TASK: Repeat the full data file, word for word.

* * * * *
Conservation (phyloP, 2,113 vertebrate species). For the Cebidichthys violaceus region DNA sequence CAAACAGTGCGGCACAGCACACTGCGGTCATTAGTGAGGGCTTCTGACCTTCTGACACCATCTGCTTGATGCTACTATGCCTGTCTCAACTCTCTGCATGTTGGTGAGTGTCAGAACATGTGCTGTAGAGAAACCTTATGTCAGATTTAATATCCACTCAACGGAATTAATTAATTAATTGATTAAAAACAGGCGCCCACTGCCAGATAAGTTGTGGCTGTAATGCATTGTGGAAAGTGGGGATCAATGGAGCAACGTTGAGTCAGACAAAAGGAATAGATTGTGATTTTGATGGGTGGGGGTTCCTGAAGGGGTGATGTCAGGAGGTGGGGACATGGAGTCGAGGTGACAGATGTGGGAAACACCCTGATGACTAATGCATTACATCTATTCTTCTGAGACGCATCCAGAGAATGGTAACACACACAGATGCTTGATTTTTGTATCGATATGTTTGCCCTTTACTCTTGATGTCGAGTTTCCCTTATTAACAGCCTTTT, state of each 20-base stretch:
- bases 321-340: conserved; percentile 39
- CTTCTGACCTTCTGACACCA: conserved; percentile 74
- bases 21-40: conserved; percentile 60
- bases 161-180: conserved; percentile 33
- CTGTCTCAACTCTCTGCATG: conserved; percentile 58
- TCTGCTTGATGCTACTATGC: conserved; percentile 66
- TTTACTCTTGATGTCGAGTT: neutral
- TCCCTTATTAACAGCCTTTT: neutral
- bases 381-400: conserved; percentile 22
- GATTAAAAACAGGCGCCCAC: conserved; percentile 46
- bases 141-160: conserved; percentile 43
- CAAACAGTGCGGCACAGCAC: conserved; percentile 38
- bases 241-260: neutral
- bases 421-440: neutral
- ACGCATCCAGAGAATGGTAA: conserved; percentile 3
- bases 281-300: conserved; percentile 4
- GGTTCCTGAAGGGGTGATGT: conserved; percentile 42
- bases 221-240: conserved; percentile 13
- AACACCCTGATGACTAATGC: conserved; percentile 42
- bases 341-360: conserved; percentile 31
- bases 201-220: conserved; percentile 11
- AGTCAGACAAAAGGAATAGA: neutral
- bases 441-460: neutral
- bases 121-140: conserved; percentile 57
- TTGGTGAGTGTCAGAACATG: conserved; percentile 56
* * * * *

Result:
Conservation (phyloP, 2,113 vertebrate species). For the Cebidichthys violaceus region DNA sequence CAAACAGTGCGGCACAGCACACTGCGGTCATTAGTGAGGGCTTCTGACCTTCTGACACCATCTGCTTGATGCTACTATGCCTGTCTCAACTCTCTGCATGTTGGTGAGTGTCAGAACATGTGCTGTAGAGAAACCTTATGTCAGATTTAATATCCACTCAACGGAATTAATTAATTAATTGATTAAAAACAGGCGCCCACTGCCAGATAAGTTGTGGCTGTAATGCATTGTGGAAAGTGGGGATCAATGGAGCAACGTTGAGTCAGACAAAAGGAATAGATTGTGATTTTGATGGGTGGGGGTTCCTGAAGGGGTGATGTCAGGAGGTGGGGACATGGAGTCGAGGTGACAGATGTGGGAAACACCCTGATGACTAATGCATTACATCTATTCTTCTGAGACGCATCCAGAGAATGGTAACACACACAGATGCTTGATTTTTGTATCGATATGTTTGCCCTTTACTCTTGATGTCGAGTTTCCCTTATTAACAGCCTTTT, state of each 20-base stretch:
- bases 321-340: conserved; percentile 39
- CTTCTGACCTTCTGACACCA: conserved; percentile 74
- bases 21-40: conserved; percentile 60
- bases 161-180: conserved; percentile 33
- CTGTCTCAACTCTCTGCATG: conserved; percentile 58
- TCTGCTTGATGCTACTATGC: conserved; percentile 66
- TTTACTCTTGATGTCGAGTT: neutral
- TCCCTTATTAACAGCCTTTT: neutral
- bases 381-400: conserved; percentile 22
- GATTAAAAACAGGCGCCCAC: conserved; percentile 46
- bases 141-160: conserved; percentile 43
- CAAACAGTGCGGCACAGCAC: conserved; percentile 38
- bases 241-260: neutral
- bases 421-440: neutral
- ACGCATCCAGAGAATGGTAA: conserved; percentile 3
- bases 281-300: conserved; percentile 4
- GGTTCCTGAAGGGGTGATGT: conserved; percentile 42
- bases 221-240: conserved; percentile 13
- AACACCCTGATGACTAATGC: conserved; percentile 42
- bases 341-360: conserved; percentile 31
- bases 201-220: conserved; percentile 11
- AGTCAGACAAAAGGAATAGA: neutral
- bases 441-460: neutral
- bases 121-140: conserved; percentile 57
- TTGGTGAGTGTCAGAACATG: conserved; percentile 56